Wildland firefighting community’s letter writing campaign shines spotlight on stalled reform legislation
This week, amid an intense heat wave, federal wildland firefighters are battling numerous rapidly-spreading fires that threaten communities in California and Oregon. At the same time, they are fighting for long-overdue and much-needed career reforms in the halls of Congress.
The wildland fire community, flanked by numerous advocacy groups, came together to launch a letter-writing campaign aimed at U.S. Senators, calling for the introduction and passage of H.R. 5631, The Tim Hart Wildland Firefighter Classification and Pay Parity Act. The stalled legislation is critical to securing a dwindling workforce, one driven away by meager wages and inadequate mental health benefits. For decades, federal wildland firefighters have been paid a fraction (think 50 percent or less) of what their state and municipal counterparts earn.
They also battle work-related mental health issues like post-traumatic stress disorder, and the rate of death by suicide among firefighters is rising,outpacing line-of-duty deaths.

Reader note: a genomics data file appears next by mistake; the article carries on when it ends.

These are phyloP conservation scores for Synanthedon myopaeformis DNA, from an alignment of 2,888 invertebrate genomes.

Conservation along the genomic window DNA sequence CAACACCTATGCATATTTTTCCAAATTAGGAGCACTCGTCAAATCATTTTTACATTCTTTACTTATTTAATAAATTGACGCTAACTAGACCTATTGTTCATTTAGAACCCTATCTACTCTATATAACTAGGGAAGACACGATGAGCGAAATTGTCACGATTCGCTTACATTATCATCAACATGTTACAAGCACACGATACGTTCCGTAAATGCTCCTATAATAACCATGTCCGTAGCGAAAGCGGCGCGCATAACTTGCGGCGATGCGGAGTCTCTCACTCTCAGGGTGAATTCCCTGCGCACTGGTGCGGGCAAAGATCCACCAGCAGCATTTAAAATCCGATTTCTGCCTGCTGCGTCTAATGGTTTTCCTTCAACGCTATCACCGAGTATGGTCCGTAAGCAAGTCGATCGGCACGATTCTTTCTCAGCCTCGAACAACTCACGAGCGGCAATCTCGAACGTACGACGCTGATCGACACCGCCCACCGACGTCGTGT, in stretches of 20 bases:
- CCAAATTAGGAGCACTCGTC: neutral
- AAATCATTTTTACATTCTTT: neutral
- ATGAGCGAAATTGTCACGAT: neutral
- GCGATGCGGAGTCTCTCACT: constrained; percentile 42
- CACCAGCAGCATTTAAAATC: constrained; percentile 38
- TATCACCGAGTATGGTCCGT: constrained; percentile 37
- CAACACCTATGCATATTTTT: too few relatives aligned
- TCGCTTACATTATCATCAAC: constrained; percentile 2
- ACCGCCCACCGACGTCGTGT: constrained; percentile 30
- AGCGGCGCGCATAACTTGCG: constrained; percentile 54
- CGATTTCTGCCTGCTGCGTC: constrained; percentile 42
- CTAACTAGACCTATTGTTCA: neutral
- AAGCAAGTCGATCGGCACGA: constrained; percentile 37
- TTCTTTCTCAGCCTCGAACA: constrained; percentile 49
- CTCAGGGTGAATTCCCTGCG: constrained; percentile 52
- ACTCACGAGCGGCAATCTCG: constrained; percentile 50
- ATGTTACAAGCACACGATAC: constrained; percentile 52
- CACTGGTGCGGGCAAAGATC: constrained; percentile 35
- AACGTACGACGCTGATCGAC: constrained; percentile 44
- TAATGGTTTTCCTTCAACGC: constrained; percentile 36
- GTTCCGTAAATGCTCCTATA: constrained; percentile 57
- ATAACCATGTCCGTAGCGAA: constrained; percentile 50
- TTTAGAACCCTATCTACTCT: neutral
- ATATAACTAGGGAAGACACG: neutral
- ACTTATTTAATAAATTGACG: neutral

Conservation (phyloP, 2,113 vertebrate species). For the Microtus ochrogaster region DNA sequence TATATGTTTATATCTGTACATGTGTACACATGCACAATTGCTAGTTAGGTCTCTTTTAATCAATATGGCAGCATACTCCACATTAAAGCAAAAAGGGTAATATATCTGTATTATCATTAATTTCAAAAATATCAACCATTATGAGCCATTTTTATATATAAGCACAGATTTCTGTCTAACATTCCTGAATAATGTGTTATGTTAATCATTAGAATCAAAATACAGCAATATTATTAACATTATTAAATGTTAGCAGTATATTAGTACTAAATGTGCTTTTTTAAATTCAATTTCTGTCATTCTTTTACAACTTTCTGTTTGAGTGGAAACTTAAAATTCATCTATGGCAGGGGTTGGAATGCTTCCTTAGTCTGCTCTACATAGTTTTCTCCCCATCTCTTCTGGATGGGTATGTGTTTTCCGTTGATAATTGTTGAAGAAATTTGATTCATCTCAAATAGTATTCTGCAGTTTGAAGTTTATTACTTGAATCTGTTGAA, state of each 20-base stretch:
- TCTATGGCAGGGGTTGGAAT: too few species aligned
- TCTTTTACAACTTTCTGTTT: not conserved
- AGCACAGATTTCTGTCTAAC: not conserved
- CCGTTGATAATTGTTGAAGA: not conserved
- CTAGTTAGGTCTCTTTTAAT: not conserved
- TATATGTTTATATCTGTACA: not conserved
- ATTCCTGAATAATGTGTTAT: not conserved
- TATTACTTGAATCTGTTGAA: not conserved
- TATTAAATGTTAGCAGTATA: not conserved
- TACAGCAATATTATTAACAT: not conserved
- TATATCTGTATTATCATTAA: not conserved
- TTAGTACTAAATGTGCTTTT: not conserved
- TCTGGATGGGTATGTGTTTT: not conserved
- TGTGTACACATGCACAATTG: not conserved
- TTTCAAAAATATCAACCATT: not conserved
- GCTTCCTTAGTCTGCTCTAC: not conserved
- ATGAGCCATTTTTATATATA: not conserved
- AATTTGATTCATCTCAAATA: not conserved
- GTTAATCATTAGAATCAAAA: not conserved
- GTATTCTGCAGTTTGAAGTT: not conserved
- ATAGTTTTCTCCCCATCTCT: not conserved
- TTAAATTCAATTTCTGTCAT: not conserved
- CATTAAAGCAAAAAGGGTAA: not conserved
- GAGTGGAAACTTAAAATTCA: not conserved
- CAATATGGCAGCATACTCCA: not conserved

The campaign is an appeal to Senator Kyrsten Sinema, who chairs the Subcommittee on Government Operations and Border Management, the subcommittee widely seen as the first stepping stone to public hearings for H.R. 5631, or “Tim’s Act.”
The letters, authored by numerous wildland firefighter advocacy groups, cited multiple inequities but focused on firefighter retention and recruitment. During recent congressional hearings, what has been known on the ground for years became evident to Congress: the attrition rate of seasoned firefighters, coupled with federal agencies’ inability to hire quality candidates, has resulted in a hollowed-out workforce. Direly understaffed, firefighters cannot provide safe, effective responses to ever more destructive wildfires.
Career wildland firefighters describe a grim situation, with about 25 percent fewer firefighters available to respond to these emergencies. As the San Francisco Chronicle reports, that translates to nearly 1,300 unfilled jobs. This shortage increases risk for the remaining first responders and decreases their ability to protect life and property.
With the final days of the 117th Congress ticking away, the first responders currently assigned to wildfires across the country are worried their voices will go unheard. “All they’re asking is that the Senate consider the reforms offered in Tim’s Act. Introduce the bill, hold hearings, and learn about why this legislation will secure the future firefighting workforce and prevent further resignations. Hear, from current and retired wildland firefighters, why the measures in Tim’s Act will go a long way toward improving the mental health system and caring for those who sacrifice so much,” said Kelly Martin, President of Grassroots Wildland Firefighters.